Bulbs That Bloom in Spring

Spring bulbs are some of the first flowers to emerge from the winter thaw every year. These easy-to-grow plants look best in naturalized plantings and come back year after year. Just as one type of bulb dies back, another type pushes up for its turn. Bulbs also make great container plants.

Crocus

Plant crocus in the spring for blooming in late winter or early spring. Crocus can often be seen emerging from snow still on the ground. They look good in rock gardens, beds and borders, containers and along sidewalks. Reaching a height of 4 to 6 inches, crocus are available in white, blue, purple, yellow and multi-colors. Plant them 3 to 4 inches deep and 3 inches apart in full sun. Use a general purpose fertilizer. To prolong the blooming season, plant species crocus and hybrid crocus. Species crocus bloom earlier than the hybrid. The hybrid crocus are known for large flowers.

Daffodils

Plant daffodils, available in yellow, white, pink and multi-colors, in the fall for early spring blooming. Plant the smaller species of daffodils 3 to 5 inches deep and 4 to 5 inches apart in full sun. Use a general purpose fertilizer. The larger species should be planted 6 inches deep and 6 inches apart. Daffodils need to be dug up and divided every four years. The divided bulbs can be replanted right away or stored for the following fall planting.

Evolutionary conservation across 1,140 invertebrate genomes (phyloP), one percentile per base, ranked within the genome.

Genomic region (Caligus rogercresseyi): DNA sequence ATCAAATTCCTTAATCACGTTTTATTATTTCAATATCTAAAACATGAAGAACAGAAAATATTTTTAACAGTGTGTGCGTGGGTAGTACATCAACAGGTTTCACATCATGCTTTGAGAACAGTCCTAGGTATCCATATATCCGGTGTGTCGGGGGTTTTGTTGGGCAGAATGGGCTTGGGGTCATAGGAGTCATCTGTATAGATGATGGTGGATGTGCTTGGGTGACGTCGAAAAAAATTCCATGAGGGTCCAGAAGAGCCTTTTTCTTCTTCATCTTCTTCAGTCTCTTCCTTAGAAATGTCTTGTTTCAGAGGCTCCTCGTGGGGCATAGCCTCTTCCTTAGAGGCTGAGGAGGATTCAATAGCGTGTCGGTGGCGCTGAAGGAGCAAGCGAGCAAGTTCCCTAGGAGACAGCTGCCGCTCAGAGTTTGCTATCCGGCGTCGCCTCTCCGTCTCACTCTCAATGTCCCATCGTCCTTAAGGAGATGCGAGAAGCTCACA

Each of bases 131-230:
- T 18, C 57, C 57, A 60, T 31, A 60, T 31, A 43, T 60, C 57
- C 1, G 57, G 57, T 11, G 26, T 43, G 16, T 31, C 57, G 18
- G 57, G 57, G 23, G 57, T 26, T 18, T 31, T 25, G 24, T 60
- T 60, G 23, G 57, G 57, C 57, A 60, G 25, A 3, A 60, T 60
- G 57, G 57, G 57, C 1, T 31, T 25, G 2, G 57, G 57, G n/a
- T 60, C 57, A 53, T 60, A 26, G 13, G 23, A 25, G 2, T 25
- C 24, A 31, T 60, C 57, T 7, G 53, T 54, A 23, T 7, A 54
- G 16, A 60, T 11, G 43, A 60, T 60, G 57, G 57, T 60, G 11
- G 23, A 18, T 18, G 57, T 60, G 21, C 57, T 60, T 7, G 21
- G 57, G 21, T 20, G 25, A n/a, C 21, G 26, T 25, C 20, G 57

Hyacinths

Plant hyacinths in the fall or force them indoors in the winter. They will bloom in early to mid-spring when planted outdoors. If you like the strong fragrance of hyacinths, plant them in pots next to the front door for arriving visitors. For a sweet fragrance in the home, force hyacinths in a vase with pebbles and water. Outside, these bulbs looks best in beds and borders or in rock gardens as well as containers. Hyacinths grow to a height of 10 to 12 inches. Plant 6 inches deep and 6 to 9 inches apart in full sun. Use a general purpose fertilizer.

Tulips

Plant tulips in fall for a mid-spring display of color. Tulips and daffodils make great partners. Just as daffodils are dying back, tulips are starting to bloom. Nobody will notice the unsightly daffodil leaves, because they'll be looking at the beautiful tulips. Plant them 3 to 5 inches deep and 4 to 5 inches apart in full sun. Use a general purpose fertilizer. They are available in white, yellow, red, pink, purple, orange and multi-colors.

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About this Author

Brenda Reeves started writing in 1979. Specializing in gardening topics, her articles appear on numerous Web sites, including eHow. Reeves has a Bachelor of Arts in English and creative writing from California State University, Northridge.